Monday, February 18, 2013

New CPU cooling technology, interesting design!

CPU air cooler has not changed a great deal over the years and it hardly progressed from the trusty old chunk of metal with fins and a fan on top disbursing the heat. We’ve recently seen manufacturers move to an all in one watercool design which uses a waterblock, pump and radiator to cool the heat source (i.e. CPU). It also requires a fan to cool metal fins in the radiator and there is some need for maintenance to remove dust from the fins which makes the design less effective as dust settles in the fins. Dust is a bit of a gripe of mine with most cooler designs these days and it would be nice to see an alternative that does away with it.

Researchers at Sandia National Laboratories have been working on a different type of design which is really interesting. It’s based on an impeller design and does away with fans as it spins the metal finned heatsinks itself and generates some sort of an air vortex which is forced air into the middle of the cooler and then through those metal fins thanks to some clever design. These guys have used computational fluid dynamics to optimise the design. It elevates the finned heatsink as it spins at 2000rpm according to the researchers which basically will do away with any noise.

There are a lot of questions to be answered here which I’m sure a lot of us “cooling enthusiasts” are thinking of. Some that come to mind personally are what sort of heat is it able to cool effectively. Modern extreme OC CPUs have thermal ratings of up to 150W but they are usually heavily overclocked hence pushing the heat to twice the rated or even more. How much additional heat will it be able to cool before it reaches its max, 200W, 300W or more? I’m also thinking would it help using copper instead of what appears to be aluminium or some alloy they are using to improve efficiency. I wonder what they mean by the statement “it’s 30-times more efficient than conventional air-cooled heat exchangers”. Does that mean it’s just more efficient at getting rid of dead/static air or it has ability to draw a lot more heat out. The way he started talking about the cooler makes me think they are optimising it for up to 150W power source which isn't very interesting at all but who knows maybe I’m reading too much into it. The most important aspect of a cooler for enthusiasts at least is the how well it works at thermal transfer rather than improving airflow which is what this seems to be doing.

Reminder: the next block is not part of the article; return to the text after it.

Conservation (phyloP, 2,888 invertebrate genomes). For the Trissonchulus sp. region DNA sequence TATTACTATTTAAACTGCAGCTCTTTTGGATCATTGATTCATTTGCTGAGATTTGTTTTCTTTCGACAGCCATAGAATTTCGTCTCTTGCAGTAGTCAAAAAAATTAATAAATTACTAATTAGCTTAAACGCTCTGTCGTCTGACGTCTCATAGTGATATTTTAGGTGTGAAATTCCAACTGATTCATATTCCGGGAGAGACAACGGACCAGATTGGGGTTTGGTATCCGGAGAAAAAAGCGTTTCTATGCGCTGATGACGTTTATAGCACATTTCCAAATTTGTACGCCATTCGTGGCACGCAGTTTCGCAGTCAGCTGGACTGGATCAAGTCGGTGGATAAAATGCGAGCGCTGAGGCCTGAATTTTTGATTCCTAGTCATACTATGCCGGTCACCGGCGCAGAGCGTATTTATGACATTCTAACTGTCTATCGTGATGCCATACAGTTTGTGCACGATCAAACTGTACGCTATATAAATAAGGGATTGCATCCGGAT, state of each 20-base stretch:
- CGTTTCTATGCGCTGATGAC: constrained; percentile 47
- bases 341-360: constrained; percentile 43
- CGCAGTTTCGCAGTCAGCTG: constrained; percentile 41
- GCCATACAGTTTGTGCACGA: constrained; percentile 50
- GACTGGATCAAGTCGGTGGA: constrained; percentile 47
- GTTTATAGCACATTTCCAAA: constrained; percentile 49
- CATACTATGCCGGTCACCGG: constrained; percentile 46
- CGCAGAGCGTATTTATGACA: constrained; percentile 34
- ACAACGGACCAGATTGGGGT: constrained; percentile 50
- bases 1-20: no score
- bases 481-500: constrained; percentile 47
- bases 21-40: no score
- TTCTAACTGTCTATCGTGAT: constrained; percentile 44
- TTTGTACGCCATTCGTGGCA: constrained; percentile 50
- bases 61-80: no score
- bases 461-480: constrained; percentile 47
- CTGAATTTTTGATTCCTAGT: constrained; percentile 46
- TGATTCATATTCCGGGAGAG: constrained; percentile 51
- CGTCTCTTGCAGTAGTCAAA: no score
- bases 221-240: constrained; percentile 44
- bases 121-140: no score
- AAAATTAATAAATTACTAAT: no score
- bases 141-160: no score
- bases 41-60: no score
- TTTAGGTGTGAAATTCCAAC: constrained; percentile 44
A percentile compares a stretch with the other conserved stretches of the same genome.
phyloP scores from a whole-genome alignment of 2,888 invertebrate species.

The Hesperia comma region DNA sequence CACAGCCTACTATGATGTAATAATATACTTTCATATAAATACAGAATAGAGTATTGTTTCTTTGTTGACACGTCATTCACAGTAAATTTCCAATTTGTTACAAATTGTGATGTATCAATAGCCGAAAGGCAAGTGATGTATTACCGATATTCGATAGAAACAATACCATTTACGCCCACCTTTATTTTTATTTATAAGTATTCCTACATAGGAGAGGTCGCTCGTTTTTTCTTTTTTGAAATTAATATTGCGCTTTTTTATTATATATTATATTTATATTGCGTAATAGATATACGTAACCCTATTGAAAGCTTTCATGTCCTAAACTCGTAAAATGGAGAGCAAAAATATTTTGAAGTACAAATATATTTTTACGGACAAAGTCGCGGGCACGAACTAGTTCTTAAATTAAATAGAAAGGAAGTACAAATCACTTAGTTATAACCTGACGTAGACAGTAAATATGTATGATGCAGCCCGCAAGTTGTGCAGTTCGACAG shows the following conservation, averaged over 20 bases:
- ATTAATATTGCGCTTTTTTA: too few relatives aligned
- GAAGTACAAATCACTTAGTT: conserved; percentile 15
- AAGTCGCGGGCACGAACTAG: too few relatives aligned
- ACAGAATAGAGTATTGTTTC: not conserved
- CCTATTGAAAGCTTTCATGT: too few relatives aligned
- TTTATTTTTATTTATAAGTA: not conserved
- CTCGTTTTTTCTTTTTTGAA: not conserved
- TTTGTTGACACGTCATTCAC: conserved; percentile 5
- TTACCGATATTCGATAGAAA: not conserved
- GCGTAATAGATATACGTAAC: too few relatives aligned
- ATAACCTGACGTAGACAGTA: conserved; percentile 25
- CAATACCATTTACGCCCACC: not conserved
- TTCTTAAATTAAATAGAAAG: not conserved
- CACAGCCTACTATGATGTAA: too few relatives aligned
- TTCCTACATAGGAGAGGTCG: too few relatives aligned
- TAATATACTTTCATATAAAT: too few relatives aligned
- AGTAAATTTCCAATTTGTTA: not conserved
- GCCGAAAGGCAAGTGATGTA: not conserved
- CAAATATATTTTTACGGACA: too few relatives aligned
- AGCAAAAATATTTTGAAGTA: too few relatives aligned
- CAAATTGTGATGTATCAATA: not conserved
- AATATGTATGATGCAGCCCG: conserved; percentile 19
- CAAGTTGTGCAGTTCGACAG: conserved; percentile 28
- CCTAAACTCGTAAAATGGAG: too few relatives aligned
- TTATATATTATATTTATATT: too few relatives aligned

The video itself does show a noisy brushless motor (without a cover however!) running this cooler but they claim it will be inaudible once design has been finalised and the motor has a cover. I’m thinking why not show that off as that’s the major improvement and difference to the current coolers. Another thing I was wondering is does it have to sit horizontal to work properly or can it be placed vertically as well. It would be impractical and probably dangerous if it’s just levitating freely in horizontal position. I’m wondering how quickly it draws the heat away from the heat source as well considering that you only have a solid piece of metal sitting on the CPU while the top heatsink provides airflow. I wonder if the bottom part of the cooler that contains the motor would require a better design to manage larger heat loads.

It’s an interesting design but unless some of the above questions get a favourable answer and someone actually gets their hands on a prototype to test it’s just a bunch of vaporware. It’s interesting vaporware for the moment at least, check out the video itself Smile.

1 comment:

  1. Nice!!
    Watermelon translated into Spanish is "Sandia" hehehe